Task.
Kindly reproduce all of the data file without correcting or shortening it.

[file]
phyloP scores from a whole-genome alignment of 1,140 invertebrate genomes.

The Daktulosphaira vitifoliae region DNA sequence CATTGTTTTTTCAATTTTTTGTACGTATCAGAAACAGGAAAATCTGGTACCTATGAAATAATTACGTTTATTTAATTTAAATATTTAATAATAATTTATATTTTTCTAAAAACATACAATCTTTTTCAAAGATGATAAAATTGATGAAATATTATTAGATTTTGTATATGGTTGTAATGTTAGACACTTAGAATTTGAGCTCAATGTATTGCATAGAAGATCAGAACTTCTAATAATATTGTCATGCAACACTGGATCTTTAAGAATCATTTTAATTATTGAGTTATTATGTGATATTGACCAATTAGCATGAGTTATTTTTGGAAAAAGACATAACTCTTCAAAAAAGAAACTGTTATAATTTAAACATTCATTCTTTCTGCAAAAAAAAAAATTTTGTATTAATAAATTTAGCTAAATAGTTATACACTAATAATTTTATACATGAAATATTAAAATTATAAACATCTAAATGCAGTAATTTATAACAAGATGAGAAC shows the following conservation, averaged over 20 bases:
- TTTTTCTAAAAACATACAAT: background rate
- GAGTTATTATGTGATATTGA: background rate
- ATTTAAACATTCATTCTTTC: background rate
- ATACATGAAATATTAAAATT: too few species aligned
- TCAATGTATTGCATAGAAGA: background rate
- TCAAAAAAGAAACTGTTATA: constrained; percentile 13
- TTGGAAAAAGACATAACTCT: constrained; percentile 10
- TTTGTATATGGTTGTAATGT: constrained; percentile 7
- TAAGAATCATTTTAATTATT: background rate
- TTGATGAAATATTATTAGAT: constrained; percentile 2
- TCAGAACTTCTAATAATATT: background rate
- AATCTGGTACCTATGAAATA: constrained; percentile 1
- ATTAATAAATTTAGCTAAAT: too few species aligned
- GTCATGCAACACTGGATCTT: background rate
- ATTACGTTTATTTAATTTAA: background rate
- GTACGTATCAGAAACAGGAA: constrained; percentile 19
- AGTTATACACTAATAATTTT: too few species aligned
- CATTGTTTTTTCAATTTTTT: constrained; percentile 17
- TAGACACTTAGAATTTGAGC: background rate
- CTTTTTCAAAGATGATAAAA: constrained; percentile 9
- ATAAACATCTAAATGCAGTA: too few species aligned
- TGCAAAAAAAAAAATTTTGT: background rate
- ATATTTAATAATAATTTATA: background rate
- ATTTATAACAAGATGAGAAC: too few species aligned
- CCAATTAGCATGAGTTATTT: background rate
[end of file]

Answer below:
phyloP scores from a whole-genome alignment of 1,140 invertebrate genomes.

The Daktulosphaira vitifoliae region DNA sequence CATTGTTTTTTCAATTTTTTGTACGTATCAGAAACAGGAAAATCTGGTACCTATGAAATAATTACGTTTATTTAATTTAAATATTTAATAATAATTTATATTTTTCTAAAAACATACAATCTTTTTCAAAGATGATAAAATTGATGAAATATTATTAGATTTTGTATATGGTTGTAATGTTAGACACTTAGAATTTGAGCTCAATGTATTGCATAGAAGATCAGAACTTCTAATAATATTGTCATGCAACACTGGATCTTTAAGAATCATTTTAATTATTGAGTTATTATGTGATATTGACCAATTAGCATGAGTTATTTTTGGAAAAAGACATAACTCTTCAAAAAAGAAACTGTTATAATTTAAACATTCATTCTTTCTGCAAAAAAAAAAATTTTGTATTAATAAATTTAGCTAAATAGTTATACACTAATAATTTTATACATGAAATATTAAAATTATAAACATCTAAATGCAGTAATTTATAACAAGATGAGAAC shows the following conservation, averaged over 20 bases:
- TTTTTCTAAAAACATACAAT: background rate
- GAGTTATTATGTGATATTGA: background rate
- ATTTAAACATTCATTCTTTC: background rate
- ATACATGAAATATTAAAATT: too few species aligned
- TCAATGTATTGCATAGAAGA: background rate
- TCAAAAAAGAAACTGTTATA: constrained; percentile 13
- TTGGAAAAAGACATAACTCT: constrained; percentile 10
- TTTGTATATGGTTGTAATGT: constrained; percentile 7
- TAAGAATCATTTTAATTATT: background rate
- TTGATGAAATATTATTAGAT: constrained; percentile 2
- TCAGAACTTCTAATAATATT: background rate
- AATCTGGTACCTATGAAATA: constrained; percentile 1
- ATTAATAAATTTAGCTAAAT: too few species aligned
- GTCATGCAACACTGGATCTT: background rate
- ATTACGTTTATTTAATTTAA: background rate
- GTACGTATCAGAAACAGGAA: constrained; percentile 19
- AGTTATACACTAATAATTTT: too few species aligned
- CATTGTTTTTTCAATTTTTT: constrained; percentile 17
- TAGACACTTAGAATTTGAGC: background rate
- CTTTTTCAAAGATGATAAAA: constrained; percentile 9
- ATAAACATCTAAATGCAGTA: too few species aligned
- TGCAAAAAAAAAAATTTTGT: background rate
- ATATTTAATAATAATTTATA: background rate
- ATTTATAACAAGATGAGAAC: too few species aligned
- CCAATTAGCATGAGTTATTT: background rate